That’s how Emerald Downs track announcer Tom Harris starts each race he calls. He and the horses will be back in action for Wednesday’s opening day at the Auburn racetrack, more than two months after it was scheduled to open.
Eighty-one horses are set to compete in nine races, but there won’t be fans. Large gatherings are not yet allowed under Washington guidelines for reopening from the coronavirus pandemic.
“We’ve never had an opening day quite like this,” said Emerald Downs President Phil Ziegler. “But it will be special in its own way as this will be the first professional sporting event to return to the state of Washington since everything shut down. So in that regard, it’s pretty exciting.”
The original 63-day race meet revolved around weekend racing, but that was with the expectation that fans could attend. Now, Emerald Downs will race Wednesdays and Thursdays – light days for racing across the country – at least through July in an effort to increase nationwide online and simulcast wagering.
“We never intended to run on the weekends if we couldn’t have a crowd here,” Ziegler said. “We just had to wait and see what availability there was in the (national) racing schedule to see what the best times for us to run to be on TVG (network) and get betting from around the state and the country.”
The season has been reduced to 44 days, with the final racing day scheduled for Oct. 18. The track has tentatively planned a Friday-Sunday racing schedule starting in August, but that will only happen if fans can return.
“It all depends on the virus and things getting better,” Ziegler said. “Nobody can predict that we can have fans here before the end of the season.”
Trainer Frank Lucarelli, who set the Emerald Downs record last season with 81 winners en route to his sixth training title, has gotten used to his horses competing without fans. The Northwest native moves to Northern California to manage a stable there when Emerald Downs is off.
“It’s different,” said Lucarelli, who has been racing horses at fan-less Golden Gate Fields outside San Francisco. “We walk over with the horses and we watch them run, and it’s the trainer and the groom, and that’s it. … The announcer is announcing the race (for the simulcast audience) and no one is there.
“It’s like any sport, the more people there are, the more excitement there is and the funner it is. It’s fun when the fans are there, especially up here (in Auburn). Emerald brings in a great group of fans. I’m from here and I know a lot of people, and it’s a social event in addition to trying to win races. A lot of tracks, I won’t even come out to the races if I don’t have a horse running, but I do here because it’s fun and I like coming out.”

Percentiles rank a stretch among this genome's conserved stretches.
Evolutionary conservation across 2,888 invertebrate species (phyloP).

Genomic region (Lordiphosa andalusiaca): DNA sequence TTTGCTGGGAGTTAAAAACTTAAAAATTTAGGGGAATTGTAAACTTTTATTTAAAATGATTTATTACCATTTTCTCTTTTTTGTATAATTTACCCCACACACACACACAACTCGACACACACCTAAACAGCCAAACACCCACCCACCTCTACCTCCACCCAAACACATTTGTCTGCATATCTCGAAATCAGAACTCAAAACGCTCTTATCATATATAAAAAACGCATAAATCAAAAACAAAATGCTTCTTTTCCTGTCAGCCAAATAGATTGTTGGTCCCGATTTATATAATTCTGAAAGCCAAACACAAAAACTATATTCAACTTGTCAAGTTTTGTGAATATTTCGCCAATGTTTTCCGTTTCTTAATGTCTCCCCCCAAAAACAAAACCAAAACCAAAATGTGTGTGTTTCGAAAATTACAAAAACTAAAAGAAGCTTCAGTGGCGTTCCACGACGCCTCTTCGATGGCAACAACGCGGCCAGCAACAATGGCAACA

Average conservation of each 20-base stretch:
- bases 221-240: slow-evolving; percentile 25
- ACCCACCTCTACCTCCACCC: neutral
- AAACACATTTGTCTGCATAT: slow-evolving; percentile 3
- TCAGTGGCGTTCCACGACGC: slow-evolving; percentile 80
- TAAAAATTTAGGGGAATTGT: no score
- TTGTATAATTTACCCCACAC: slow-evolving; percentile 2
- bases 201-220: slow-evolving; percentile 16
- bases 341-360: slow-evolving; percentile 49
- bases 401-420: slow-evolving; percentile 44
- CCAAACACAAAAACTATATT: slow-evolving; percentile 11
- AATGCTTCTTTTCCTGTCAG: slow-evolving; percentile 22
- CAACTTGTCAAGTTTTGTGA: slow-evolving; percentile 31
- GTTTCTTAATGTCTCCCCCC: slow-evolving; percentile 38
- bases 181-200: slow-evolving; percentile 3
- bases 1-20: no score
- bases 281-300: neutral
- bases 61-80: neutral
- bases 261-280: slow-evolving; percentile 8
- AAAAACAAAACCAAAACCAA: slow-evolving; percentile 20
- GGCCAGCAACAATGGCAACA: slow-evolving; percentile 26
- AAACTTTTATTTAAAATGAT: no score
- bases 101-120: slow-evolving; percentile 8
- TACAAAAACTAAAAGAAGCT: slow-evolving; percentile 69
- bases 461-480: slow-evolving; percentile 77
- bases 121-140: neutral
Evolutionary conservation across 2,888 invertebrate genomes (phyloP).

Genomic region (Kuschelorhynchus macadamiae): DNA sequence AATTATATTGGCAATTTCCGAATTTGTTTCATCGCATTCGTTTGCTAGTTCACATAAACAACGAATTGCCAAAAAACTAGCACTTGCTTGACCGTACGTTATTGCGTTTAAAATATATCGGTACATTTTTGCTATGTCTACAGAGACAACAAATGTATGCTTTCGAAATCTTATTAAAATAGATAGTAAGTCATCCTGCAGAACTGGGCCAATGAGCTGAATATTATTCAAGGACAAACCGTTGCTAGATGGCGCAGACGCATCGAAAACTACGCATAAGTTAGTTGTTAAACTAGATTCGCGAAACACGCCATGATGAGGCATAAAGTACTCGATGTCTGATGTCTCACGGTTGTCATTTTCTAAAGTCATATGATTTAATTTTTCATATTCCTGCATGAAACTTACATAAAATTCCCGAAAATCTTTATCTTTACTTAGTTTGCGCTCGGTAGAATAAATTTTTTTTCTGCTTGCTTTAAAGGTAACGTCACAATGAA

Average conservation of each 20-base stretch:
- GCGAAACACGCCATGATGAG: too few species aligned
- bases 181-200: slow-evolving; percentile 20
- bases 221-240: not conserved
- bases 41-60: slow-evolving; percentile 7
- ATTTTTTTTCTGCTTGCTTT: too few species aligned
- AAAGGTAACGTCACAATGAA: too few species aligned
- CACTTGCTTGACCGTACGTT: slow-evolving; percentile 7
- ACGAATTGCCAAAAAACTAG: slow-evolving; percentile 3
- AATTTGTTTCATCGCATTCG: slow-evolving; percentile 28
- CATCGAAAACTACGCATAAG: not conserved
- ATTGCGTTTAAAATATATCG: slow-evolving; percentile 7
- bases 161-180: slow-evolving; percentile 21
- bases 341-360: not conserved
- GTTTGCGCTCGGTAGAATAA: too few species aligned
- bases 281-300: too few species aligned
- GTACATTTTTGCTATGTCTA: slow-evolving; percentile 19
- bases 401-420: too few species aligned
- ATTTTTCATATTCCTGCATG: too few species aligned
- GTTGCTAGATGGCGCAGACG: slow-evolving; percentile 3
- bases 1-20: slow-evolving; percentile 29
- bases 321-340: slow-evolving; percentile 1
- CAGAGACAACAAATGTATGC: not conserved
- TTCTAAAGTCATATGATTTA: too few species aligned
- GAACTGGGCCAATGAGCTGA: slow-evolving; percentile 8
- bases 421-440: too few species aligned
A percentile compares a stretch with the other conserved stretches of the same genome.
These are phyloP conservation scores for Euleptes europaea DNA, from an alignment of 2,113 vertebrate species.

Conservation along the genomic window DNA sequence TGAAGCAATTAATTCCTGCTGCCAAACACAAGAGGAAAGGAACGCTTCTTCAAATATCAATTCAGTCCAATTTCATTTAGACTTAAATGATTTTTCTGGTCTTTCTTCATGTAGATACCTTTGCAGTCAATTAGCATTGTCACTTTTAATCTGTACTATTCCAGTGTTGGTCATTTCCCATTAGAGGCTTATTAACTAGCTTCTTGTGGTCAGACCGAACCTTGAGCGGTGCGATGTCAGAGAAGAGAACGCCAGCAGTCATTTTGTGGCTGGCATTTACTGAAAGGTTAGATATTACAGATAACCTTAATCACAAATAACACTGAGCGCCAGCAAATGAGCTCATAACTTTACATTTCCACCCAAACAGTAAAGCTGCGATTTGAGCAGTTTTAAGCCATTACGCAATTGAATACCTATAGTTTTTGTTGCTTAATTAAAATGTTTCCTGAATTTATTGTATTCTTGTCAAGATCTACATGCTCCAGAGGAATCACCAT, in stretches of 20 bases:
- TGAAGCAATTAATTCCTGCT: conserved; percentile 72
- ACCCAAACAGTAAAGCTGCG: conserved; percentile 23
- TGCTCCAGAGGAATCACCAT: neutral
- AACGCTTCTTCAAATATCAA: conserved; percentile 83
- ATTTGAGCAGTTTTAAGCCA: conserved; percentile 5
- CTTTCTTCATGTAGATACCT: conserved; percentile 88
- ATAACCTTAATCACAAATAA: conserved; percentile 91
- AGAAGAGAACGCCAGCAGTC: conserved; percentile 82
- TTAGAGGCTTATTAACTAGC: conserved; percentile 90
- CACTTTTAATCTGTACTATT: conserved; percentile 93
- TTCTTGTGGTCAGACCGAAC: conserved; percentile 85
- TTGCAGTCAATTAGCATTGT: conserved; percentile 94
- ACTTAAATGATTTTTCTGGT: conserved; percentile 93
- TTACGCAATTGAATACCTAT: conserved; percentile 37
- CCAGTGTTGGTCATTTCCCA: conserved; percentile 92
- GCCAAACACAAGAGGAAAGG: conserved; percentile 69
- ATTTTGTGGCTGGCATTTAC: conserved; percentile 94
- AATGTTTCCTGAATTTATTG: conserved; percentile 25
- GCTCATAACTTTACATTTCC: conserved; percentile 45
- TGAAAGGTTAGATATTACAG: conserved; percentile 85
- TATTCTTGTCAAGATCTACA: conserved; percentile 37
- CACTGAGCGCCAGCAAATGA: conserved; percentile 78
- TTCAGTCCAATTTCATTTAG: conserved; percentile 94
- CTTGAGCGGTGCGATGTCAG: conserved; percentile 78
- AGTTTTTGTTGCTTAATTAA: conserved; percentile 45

Lucarelli said he thought moving races to Wednesday and Thursday “was a good move on their part. I think they’ve been real smart in seeing which direction they would go and what the best simulcast days are.”
The Grade III, $100,000 Longacres Mile has been tentatively set for Sunday, Sept. 13. The purse for the race has been halved this season, and purses overall have been decreased because of lost revenue while the racetrack has been closed for live racing and for simulcast wagering at other racetracks.
“We want to get back to normal next year so we anticipate this thing to be a one-year adjustment,” Ziegler said. “Hopefully, next year we can have a normal offseason and get purses back to a normal level.”
In the meantime, Lucarelli said he is just glad there is a season in Auburn.
“This is home,” said Lucarelli, who grew up in Bellevue and now lives part-time in Enumclaw. “I always tell people if they ran a 130-day meet here and if they ran eight months a year, I wouldn’t go anywhere.”
Lucarelli said having a season was even more crucial for trainers who don’t have stables elsewhere.
“I think it’s really important because our industry, there is no secret that it has been struggling a little bit,” he said. “There are a few of us guys with stables in California, and we can get by and make a living. But a lot of these people, they stay home, they train here and it’s their livelihood and it would wipe out a lot of horsemen and our industry (if there wasn’t a season this year). If you go a year without, people get away and you’re going to lose a pretty good percentage of people who will never come back. So I think it was really important to run some kind of meet this season.”